21. Truth, I can’t imaging the staggering effort it much take for you to arrive the incorrect conclusion and wrongheaded take about each and every issue on My Ballard. It’s almost as impressive as the double think, cognitive dissonance, and self delusion our city “leadership” demonstrates on each and every important issue.

    Not sure if it’s you using others’ names here in a feeble attempt denigrate and misrepresent them, but you seem like the type that would do that.

    $100 k for this fencing is straight up graft.

  22. “SDOT said there have been two fires under the bridge in recent years, in 2013 and 2016.”
    There was a fire with damage in Atlanta.

    Our bridge is made of concrete, it doesn’t burn.

    But our people are so impressively dumb that they’ll believe any excuse. Deception is not illegal?

    The fence under the Ballard Bridge by the water had to have cost $1 million, now feels like a prison camp.
    Nobody was camping there.
    I quote, “God is this city stupid” lol.

  23. The explosion of homeless individuals in the Ballard area has little to do with the economy and literally everything to do with the Law Enforcement Assisted Diversion (LEAD) program. The increase in addicted individuals on the streets correlates almost perfectly with the institution of this program. The idea is that individuals will be re-directed into treatment and support services rather than arrested. This sounds like a great idea but, in practice, it enabled word to spread that Seattle is a safe place (with regard to arrest) to shoot up. I believe if this program were eliminated we’d see many fewer opportunistic criminal campers on the street which would allow the city to concentrate on providing housing and assistance to those homeless who need and want it. However, I would be very interested in hearing what our local police think – since they are on the first line of dealing with this problem.

  24. Oh No Kip. You are so misguided!

    We need:

    1) More fences because that solves homelessness and addiction. Look at all the studies on this brilliant course of action. It also shows the more you spend on the fence the greater the positive effect. The least one should spend is $100,000 per fence.

    2) Greater emphasis on programs which stress “no personal responsibility for ones actions” This is the corner stone of getting better. Deny you have a problem and the use of transference.

    3) Allow illegal camping, loitering and vagrancy evenly dispersed over the entire city. It send the right message.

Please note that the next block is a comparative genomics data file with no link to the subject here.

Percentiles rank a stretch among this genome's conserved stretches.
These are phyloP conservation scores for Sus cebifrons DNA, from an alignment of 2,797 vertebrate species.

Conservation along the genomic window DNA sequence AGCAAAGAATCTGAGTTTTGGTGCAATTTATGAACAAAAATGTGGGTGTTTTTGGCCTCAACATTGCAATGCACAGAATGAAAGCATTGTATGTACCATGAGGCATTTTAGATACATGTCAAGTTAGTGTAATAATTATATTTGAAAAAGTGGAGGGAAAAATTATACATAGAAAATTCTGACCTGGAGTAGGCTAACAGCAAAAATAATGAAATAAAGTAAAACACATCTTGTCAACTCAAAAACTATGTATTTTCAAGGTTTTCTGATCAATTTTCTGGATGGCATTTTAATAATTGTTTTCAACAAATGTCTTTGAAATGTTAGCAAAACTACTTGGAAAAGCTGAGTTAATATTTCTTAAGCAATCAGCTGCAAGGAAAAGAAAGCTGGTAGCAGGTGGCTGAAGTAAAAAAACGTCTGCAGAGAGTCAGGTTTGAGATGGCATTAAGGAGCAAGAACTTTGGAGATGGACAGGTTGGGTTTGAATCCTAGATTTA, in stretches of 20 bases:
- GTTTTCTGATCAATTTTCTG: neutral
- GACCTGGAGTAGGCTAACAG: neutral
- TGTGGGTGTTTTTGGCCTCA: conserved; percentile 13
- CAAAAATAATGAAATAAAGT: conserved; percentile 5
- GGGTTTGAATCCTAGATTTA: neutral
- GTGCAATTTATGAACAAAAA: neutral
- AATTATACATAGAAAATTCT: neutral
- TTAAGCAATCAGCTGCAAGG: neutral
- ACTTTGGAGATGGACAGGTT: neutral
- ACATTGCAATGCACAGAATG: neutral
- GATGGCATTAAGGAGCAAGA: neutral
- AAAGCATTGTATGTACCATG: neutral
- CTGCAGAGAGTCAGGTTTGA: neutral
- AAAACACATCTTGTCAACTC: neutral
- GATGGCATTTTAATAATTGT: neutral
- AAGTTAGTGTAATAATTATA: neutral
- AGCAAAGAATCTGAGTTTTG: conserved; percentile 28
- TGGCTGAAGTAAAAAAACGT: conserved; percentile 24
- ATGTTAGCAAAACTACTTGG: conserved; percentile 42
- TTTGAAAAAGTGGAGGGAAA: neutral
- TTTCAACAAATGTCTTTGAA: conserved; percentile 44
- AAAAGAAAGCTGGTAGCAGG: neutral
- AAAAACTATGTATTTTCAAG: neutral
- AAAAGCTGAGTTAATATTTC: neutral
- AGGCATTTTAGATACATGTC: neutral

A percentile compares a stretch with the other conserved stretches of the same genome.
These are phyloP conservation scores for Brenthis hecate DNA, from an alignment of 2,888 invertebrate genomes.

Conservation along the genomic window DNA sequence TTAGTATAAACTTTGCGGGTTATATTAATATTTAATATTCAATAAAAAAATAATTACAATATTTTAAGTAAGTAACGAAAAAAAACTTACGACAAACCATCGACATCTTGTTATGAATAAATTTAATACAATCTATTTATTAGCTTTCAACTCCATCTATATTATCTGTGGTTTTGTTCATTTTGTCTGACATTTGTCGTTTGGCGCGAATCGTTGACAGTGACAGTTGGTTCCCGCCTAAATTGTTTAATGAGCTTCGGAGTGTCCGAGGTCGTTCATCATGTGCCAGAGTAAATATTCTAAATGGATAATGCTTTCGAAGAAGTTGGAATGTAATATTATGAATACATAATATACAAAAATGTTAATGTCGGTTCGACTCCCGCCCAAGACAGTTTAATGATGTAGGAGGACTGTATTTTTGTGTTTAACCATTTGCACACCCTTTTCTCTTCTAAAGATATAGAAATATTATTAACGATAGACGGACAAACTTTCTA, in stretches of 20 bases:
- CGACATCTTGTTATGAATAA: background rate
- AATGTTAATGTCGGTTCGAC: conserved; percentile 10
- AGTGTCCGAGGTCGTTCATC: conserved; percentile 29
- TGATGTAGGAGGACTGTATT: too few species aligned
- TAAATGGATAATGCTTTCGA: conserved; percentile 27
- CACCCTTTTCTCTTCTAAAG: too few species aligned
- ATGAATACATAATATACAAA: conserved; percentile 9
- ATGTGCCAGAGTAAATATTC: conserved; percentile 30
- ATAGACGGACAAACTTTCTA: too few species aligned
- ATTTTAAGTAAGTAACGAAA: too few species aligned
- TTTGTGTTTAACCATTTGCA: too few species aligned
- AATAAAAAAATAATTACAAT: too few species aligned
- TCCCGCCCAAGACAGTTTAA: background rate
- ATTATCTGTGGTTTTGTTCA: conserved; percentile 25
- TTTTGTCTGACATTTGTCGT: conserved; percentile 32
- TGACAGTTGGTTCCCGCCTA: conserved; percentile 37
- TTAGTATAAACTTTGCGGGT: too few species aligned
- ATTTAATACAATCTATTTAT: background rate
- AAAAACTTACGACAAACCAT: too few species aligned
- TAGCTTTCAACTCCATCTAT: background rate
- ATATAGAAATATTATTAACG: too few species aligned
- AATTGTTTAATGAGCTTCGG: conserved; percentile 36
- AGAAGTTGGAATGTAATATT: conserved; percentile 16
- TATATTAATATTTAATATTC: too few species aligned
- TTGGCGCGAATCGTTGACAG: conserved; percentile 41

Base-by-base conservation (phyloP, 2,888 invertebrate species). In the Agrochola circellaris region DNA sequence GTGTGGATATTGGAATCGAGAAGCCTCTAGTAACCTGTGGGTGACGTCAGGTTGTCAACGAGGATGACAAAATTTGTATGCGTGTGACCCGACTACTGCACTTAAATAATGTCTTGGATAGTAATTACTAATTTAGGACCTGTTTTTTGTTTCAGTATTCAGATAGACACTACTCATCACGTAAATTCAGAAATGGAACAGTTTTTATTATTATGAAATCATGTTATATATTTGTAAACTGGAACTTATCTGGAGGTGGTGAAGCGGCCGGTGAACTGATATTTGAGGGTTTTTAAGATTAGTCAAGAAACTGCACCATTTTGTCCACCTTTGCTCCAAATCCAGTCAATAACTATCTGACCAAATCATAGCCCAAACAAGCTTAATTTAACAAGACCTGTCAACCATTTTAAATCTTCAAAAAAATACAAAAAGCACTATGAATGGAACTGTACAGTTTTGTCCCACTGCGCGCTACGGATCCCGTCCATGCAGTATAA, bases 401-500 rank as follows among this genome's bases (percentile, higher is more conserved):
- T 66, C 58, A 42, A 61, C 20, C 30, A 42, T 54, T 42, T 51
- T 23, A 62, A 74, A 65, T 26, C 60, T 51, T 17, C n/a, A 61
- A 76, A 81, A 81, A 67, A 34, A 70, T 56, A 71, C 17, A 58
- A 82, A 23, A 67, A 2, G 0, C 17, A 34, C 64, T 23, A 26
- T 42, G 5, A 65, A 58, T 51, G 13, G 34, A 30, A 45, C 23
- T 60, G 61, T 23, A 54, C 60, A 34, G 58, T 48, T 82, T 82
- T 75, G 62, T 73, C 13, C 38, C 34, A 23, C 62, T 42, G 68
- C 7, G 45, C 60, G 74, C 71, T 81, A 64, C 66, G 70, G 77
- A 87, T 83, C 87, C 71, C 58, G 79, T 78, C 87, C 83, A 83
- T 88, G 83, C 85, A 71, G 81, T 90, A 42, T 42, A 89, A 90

4) Finally, have a city council which has “no action plan” or “end game”. Having an open ended, unproductive and poorly laid out plan “frightens the homeless and confuses them”.

  25. “Our bridge is made of concrete, it doesn’t burn.”

    Actual engineer here. Concrete is easily damaged beyond repair by high temperatures (especially aging concrete and cement) and the metal in the bridge would be easily destroyed in a fire at even lower temperatures.

    But god, you’re so smart.

  26. @Simon
    If the concrete structures can be easily damaged by fire – I’m agreeing with you here – then isn’t the city “playing with fire” by allowing these tent cities to cluster all over the city? Every time I bring up the obvious sanitation and fire safety code violations I get nothing but deflection, insults etc. Lord knows if your house or condo isn’t up to code the city is all over us with fines and whatnot.

    How long was the Jungle beneath I-5 ignored by the CC and the DOT? Isn’t this gross negligence to endanger the “campers” as well as the commuters on the roadways and the pedestrians using narrow, crowded urban pathways?

    For a city that does nothing but create Nanny Laws, it seems all of the violations resulting from the “Permissiveness Doctrine” that Seattle espouses are almost intentionally ignored.

  27. At the very least a fire under the bridge would pose a serious threat to drivers above (imagine if it started while the bridge was up) and would mean the bridge being closed for an extended period for inspections and probably replacement of metal joints that would be easily damaged in the fire.

    The cost to people living in Ballard and the city as a whole of have a major arterial closed for days, maybe weeks, would be millions. Millions. You know, people who have jobs they need to get to and pay taxes so that poorly house-trained homeless can be indulged.

  28. “Lord knows if your house or condo isn’t up to code the city is all over us with fines and whatnot.”